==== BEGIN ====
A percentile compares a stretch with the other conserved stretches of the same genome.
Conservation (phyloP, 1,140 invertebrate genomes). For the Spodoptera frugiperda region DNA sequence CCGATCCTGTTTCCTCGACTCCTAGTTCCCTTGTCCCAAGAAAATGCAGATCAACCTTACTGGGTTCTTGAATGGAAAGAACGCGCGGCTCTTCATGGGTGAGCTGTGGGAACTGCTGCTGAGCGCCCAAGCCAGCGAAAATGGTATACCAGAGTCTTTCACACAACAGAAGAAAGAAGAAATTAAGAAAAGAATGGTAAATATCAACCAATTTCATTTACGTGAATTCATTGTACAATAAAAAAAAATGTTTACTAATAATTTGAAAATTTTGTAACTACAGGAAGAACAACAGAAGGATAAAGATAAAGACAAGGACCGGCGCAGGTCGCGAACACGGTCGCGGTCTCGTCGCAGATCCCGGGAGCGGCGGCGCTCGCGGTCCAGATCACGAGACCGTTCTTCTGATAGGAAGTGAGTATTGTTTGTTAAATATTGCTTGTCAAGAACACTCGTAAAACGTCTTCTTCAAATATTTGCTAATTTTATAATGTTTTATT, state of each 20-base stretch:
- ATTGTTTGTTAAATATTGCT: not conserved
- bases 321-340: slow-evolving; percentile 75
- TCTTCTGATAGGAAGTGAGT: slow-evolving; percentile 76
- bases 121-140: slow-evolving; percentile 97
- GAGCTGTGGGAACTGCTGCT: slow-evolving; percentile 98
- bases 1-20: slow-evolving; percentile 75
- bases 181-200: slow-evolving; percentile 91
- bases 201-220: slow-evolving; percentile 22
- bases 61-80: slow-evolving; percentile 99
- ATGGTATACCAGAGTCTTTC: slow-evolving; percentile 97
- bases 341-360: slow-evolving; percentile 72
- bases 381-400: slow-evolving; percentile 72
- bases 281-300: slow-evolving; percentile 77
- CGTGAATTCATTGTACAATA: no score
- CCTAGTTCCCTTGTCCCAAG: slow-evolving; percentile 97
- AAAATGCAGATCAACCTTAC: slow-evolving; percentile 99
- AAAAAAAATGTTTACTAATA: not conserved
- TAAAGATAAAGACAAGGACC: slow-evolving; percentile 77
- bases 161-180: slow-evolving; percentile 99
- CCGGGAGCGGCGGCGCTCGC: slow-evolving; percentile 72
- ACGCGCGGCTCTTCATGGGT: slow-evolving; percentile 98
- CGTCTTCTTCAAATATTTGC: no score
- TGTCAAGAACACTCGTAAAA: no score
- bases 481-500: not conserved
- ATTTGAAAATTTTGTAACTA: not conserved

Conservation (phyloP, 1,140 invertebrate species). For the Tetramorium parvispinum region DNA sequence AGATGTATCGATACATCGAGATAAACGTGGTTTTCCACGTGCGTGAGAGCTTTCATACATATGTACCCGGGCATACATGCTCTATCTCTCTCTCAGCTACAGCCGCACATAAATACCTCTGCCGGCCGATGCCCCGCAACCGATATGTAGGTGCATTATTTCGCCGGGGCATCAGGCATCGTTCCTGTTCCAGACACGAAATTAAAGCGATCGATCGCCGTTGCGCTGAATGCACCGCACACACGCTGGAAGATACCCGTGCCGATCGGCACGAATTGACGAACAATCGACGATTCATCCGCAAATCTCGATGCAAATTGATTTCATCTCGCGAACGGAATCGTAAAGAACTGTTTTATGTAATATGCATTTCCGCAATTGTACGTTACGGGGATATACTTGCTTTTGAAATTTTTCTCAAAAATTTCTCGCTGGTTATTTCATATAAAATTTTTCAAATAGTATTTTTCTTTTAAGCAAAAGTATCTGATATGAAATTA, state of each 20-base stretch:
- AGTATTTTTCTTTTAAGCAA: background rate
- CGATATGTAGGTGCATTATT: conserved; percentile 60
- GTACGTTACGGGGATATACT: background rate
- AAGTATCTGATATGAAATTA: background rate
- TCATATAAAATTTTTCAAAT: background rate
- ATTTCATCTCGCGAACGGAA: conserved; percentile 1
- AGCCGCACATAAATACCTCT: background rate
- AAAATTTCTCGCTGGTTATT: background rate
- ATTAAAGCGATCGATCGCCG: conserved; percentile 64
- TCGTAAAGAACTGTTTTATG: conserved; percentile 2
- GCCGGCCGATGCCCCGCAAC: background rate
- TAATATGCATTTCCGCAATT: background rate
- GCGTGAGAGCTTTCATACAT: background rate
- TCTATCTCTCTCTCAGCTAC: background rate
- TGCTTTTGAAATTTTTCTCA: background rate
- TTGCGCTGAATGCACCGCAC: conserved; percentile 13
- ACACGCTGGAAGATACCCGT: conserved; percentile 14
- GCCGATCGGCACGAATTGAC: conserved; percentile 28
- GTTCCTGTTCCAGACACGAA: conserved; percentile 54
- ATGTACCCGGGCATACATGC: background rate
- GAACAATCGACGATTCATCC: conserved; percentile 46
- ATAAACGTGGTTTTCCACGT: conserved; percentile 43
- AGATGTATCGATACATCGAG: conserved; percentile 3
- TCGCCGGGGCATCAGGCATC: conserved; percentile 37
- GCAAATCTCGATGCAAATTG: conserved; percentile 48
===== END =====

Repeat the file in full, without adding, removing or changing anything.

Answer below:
A percentile compares a stretch with the other conserved stretches of the same genome.
Conservation (phyloP, 1,140 invertebrate genomes). For the Spodoptera frugiperda region DNA sequence CCGATCCTGTTTCCTCGACTCCTAGTTCCCTTGTCCCAAGAAAATGCAGATCAACCTTACTGGGTTCTTGAATGGAAAGAACGCGCGGCTCTTCATGGGTGAGCTGTGGGAACTGCTGCTGAGCGCCCAAGCCAGCGAAAATGGTATACCAGAGTCTTTCACACAACAGAAGAAAGAAGAAATTAAGAAAAGAATGGTAAATATCAACCAATTTCATTTACGTGAATTCATTGTACAATAAAAAAAAATGTTTACTAATAATTTGAAAATTTTGTAACTACAGGAAGAACAACAGAAGGATAAAGATAAAGACAAGGACCGGCGCAGGTCGCGAACACGGTCGCGGTCTCGTCGCAGATCCCGGGAGCGGCGGCGCTCGCGGTCCAGATCACGAGACCGTTCTTCTGATAGGAAGTGAGTATTGTTTGTTAAATATTGCTTGTCAAGAACACTCGTAAAACGTCTTCTTCAAATATTTGCTAATTTTATAATGTTTTATT, state of each 20-base stretch:
- ATTGTTTGTTAAATATTGCT: not conserved
- bases 321-340: slow-evolving; percentile 75
- TCTTCTGATAGGAAGTGAGT: slow-evolving; percentile 76
- bases 121-140: slow-evolving; percentile 97
- GAGCTGTGGGAACTGCTGCT: slow-evolving; percentile 98
- bases 1-20: slow-evolving; percentile 75
- bases 181-200: slow-evolving; percentile 91
- bases 201-220: slow-evolving; percentile 22
- bases 61-80: slow-evolving; percentile 99
- ATGGTATACCAGAGTCTTTC: slow-evolving; percentile 97
- bases 341-360: slow-evolving; percentile 72
- bases 381-400: slow-evolving; percentile 72
- bases 281-300: slow-evolving; percentile 77
- CGTGAATTCATTGTACAATA: no score
- CCTAGTTCCCTTGTCCCAAG: slow-evolving; percentile 97
- AAAATGCAGATCAACCTTAC: slow-evolving; percentile 99
- AAAAAAAATGTTTACTAATA: not conserved
- TAAAGATAAAGACAAGGACC: slow-evolving; percentile 77
- bases 161-180: slow-evolving; percentile 99
- CCGGGAGCGGCGGCGCTCGC: slow-evolving; percentile 72
- ACGCGCGGCTCTTCATGGGT: slow-evolving; percentile 98
- CGTCTTCTTCAAATATTTGC: no score
- TGTCAAGAACACTCGTAAAA: no score
- bases 481-500: not conserved
- ATTTGAAAATTTTGTAACTA: not conserved

Conservation (phyloP, 1,140 invertebrate species). For the Tetramorium parvispinum region DNA sequence AGATGTATCGATACATCGAGATAAACGTGGTTTTCCACGTGCGTGAGAGCTTTCATACATATGTACCCGGGCATACATGCTCTATCTCTCTCTCAGCTACAGCCGCACATAAATACCTCTGCCGGCCGATGCCCCGCAACCGATATGTAGGTGCATTATTTCGCCGGGGCATCAGGCATCGTTCCTGTTCCAGACACGAAATTAAAGCGATCGATCGCCGTTGCGCTGAATGCACCGCACACACGCTGGAAGATACCCGTGCCGATCGGCACGAATTGACGAACAATCGACGATTCATCCGCAAATCTCGATGCAAATTGATTTCATCTCGCGAACGGAATCGTAAAGAACTGTTTTATGTAATATGCATTTCCGCAATTGTACGTTACGGGGATATACTTGCTTTTGAAATTTTTCTCAAAAATTTCTCGCTGGTTATTTCATATAAAATTTTTCAAATAGTATTTTTCTTTTAAGCAAAAGTATCTGATATGAAATTA, state of each 20-base stretch:
- AGTATTTTTCTTTTAAGCAA: background rate
- CGATATGTAGGTGCATTATT: conserved; percentile 60
- GTACGTTACGGGGATATACT: background rate
- AAGTATCTGATATGAAATTA: background rate
- TCATATAAAATTTTTCAAAT: background rate
- ATTTCATCTCGCGAACGGAA: conserved; percentile 1
- AGCCGCACATAAATACCTCT: background rate
- AAAATTTCTCGCTGGTTATT: background rate
- ATTAAAGCGATCGATCGCCG: conserved; percentile 64
- TCGTAAAGAACTGTTTTATG: conserved; percentile 2
- GCCGGCCGATGCCCCGCAAC: background rate
- TAATATGCATTTCCGCAATT: background rate
- GCGTGAGAGCTTTCATACAT: background rate
- TCTATCTCTCTCTCAGCTAC: background rate
- TGCTTTTGAAATTTTTCTCA: background rate
- TTGCGCTGAATGCACCGCAC: conserved; percentile 13
- ACACGCTGGAAGATACCCGT: conserved; percentile 14
- GCCGATCGGCACGAATTGAC: conserved; percentile 28
- GTTCCTGTTCCAGACACGAA: conserved; percentile 54
- ATGTACCCGGGCATACATGC: background rate
- GAACAATCGACGATTCATCC: conserved; percentile 46
- ATAAACGTGGTTTTCCACGT: conserved; percentile 43
- AGATGTATCGATACATCGAG: conserved; percentile 3
- TCGCCGGGGCATCAGGCATC: conserved; percentile 37
- GCAAATCTCGATGCAAATTG: conserved; percentile 48